- The Board and I wanted to implement a transformation of leadership strategy. At both board level and executive we wanted black leadership
- I was pretty burnt from 4 ½ years of intensive fundraising
- I wanted to launch a social business focusing on a business platform allowing youth to generate a livelihood through micro business endeavours.
From 2014 to current I am running my social business AspireYouth; and funding the start-up aspect of this through consultancy work in organisational development and some facilitation.
(Note, the trouble with nearing 50, is that it takes longer to write about your professional experiences!)
Moving on… the bit about me.
I am 48 years old, 2 incredible and joy-bringing children. Emma (16) and James (12). With enormous sadness I am living through a divorce as I write this.
In short, I love life; I am fascinated by this life – the complexity, the ecology of connection, the potential to grow. I practice Tai Chi, follow a very broad Buddhist path of mindfulness and compassion practice; spend as much time outdoor, have photography as a hobby; play mediocre guitar and sing in a manner that makes Bob Dylan sound operatic.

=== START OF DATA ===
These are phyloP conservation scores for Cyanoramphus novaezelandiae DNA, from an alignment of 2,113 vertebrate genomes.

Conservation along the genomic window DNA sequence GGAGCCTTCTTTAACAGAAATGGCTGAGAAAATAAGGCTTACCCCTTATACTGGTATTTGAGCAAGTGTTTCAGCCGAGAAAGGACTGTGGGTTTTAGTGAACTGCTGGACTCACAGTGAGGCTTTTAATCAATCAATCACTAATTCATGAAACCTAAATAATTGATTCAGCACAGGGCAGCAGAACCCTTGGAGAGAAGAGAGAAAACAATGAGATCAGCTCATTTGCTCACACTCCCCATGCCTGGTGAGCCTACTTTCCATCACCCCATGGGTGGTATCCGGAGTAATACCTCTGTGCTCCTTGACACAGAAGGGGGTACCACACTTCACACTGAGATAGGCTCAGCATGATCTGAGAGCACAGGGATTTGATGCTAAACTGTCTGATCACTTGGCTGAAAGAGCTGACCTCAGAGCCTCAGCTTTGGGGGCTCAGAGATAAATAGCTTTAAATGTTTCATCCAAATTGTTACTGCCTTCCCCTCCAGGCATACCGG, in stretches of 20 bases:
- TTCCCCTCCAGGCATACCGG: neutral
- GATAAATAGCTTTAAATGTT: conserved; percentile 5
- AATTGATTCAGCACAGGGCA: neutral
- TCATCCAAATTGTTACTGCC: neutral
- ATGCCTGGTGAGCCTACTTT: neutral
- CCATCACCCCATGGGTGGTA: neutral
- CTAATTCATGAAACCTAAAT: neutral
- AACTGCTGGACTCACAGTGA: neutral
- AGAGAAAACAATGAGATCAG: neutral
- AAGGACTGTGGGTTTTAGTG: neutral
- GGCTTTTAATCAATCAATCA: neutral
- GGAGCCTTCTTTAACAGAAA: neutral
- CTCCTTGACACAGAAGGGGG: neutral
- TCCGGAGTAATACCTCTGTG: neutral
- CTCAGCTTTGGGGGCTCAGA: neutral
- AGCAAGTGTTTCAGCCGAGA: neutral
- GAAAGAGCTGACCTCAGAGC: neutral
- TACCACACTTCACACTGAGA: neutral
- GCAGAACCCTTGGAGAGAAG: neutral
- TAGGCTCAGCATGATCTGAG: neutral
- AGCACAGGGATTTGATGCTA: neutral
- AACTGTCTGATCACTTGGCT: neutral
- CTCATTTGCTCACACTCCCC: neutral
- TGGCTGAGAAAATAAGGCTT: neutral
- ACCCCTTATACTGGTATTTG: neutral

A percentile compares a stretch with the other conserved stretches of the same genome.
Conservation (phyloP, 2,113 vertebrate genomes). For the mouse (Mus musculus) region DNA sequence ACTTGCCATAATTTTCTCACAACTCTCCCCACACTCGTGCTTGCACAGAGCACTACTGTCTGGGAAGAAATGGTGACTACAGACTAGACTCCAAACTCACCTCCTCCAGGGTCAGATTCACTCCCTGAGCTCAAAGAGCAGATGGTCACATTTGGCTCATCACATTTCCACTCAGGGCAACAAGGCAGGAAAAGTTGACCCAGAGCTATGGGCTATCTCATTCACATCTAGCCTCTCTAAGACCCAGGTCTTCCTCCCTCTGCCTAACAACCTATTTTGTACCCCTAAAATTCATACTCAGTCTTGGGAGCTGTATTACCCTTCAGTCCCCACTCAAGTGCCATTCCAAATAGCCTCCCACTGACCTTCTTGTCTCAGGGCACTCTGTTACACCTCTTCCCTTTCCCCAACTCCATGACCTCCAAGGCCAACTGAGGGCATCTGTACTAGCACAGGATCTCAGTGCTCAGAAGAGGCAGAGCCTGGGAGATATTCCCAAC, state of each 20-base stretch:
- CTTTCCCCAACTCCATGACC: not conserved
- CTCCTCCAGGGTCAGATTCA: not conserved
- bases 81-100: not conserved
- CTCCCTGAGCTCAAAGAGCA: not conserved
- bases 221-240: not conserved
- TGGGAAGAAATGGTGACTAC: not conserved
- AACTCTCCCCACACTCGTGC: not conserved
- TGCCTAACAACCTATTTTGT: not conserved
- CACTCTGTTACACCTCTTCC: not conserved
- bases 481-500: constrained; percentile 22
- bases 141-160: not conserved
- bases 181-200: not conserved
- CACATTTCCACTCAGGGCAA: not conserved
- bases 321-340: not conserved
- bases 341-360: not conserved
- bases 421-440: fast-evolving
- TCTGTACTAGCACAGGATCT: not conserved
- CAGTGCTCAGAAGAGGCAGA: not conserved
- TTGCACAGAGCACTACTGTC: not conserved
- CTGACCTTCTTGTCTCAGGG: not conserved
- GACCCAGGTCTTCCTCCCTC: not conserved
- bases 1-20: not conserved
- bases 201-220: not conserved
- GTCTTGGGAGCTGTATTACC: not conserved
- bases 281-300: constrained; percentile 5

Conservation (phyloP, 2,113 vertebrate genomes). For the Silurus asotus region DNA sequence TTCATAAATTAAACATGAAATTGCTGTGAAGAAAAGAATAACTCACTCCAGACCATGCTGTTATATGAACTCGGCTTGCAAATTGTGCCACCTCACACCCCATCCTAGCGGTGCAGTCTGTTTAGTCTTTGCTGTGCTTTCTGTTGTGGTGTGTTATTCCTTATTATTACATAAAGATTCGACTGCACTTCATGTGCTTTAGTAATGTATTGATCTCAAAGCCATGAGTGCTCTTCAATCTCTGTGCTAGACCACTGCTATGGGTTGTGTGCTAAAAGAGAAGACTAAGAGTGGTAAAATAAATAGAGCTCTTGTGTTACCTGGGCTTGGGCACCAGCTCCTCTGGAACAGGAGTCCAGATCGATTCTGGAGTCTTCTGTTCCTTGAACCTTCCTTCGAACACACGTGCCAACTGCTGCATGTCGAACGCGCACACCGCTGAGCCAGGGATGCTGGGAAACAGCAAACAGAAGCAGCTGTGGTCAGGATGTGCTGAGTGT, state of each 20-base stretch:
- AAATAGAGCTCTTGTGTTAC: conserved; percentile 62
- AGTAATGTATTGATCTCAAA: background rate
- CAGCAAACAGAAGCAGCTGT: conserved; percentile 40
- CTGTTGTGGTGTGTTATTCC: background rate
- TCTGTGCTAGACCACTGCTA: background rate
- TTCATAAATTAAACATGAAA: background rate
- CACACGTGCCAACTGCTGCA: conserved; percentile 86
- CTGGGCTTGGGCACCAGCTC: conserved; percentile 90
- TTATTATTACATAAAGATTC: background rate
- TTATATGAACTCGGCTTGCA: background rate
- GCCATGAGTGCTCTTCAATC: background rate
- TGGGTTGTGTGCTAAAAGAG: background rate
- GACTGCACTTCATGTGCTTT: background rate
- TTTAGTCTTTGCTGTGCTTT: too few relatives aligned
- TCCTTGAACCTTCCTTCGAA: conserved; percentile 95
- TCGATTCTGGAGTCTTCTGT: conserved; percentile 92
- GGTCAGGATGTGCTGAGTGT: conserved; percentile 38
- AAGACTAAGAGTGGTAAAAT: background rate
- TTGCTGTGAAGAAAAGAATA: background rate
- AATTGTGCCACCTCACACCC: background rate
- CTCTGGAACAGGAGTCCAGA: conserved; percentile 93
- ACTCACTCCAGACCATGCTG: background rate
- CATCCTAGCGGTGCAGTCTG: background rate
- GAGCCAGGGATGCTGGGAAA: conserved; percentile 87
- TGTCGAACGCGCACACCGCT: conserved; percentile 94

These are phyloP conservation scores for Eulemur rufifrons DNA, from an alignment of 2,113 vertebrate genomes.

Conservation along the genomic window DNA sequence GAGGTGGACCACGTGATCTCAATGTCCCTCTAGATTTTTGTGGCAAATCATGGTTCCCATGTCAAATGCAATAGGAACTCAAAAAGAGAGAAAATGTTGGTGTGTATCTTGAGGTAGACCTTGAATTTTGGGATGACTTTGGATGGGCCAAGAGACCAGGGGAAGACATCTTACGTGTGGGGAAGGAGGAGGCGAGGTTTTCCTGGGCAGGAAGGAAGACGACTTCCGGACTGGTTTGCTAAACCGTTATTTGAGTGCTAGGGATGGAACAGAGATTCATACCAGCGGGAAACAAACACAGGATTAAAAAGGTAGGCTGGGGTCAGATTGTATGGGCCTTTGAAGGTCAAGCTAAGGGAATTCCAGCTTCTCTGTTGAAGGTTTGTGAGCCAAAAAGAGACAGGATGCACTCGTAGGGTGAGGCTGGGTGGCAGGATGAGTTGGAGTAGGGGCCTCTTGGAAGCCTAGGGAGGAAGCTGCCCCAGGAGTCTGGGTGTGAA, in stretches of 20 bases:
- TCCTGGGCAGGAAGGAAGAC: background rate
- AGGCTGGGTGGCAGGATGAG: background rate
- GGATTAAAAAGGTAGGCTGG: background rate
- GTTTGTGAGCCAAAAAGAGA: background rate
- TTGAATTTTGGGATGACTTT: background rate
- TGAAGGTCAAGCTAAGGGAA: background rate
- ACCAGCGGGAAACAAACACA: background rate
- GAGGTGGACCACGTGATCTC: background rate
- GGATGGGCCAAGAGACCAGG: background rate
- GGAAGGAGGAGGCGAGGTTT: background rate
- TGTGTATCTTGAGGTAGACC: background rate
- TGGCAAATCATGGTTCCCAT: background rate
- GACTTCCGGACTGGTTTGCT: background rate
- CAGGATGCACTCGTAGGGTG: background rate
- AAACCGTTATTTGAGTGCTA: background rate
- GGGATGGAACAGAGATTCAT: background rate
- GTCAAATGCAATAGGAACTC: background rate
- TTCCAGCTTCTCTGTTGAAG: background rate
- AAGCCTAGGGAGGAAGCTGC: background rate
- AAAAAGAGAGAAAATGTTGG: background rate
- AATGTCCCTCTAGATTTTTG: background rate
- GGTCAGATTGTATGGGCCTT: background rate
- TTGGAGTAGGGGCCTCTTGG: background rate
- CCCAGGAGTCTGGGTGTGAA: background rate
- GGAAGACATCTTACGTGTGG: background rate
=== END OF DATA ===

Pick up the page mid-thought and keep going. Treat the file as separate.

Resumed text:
What drives me is witnessing and supporting people waking up and living into the potential. By people I am most drawn to working with youth who are grossly neglected by our social construct. In other words – kids trapped in poverty.
I have worked with EwB over a few years, initially in Educo, some support to Vimbai and more recently helping you guys get your South African NPO certificate.
My last paragraph above, easily clarifies why I am drawn to your organisation. Education opens doors to opportunities. And trust me in South Africa we are so ruining the future of our children by a sub-standard education system and lack-lustre teachers. (unless of course you have money)
Where I resonate is with the narrative of EwB. It works because a small group of highly dedicated people care enough to show up and make a difference. I love the fact that you are not funded by some massive USAID or similar. I have seen the souls of organisations destroyed through chasing big money and reducing the ultimate value of care for each child.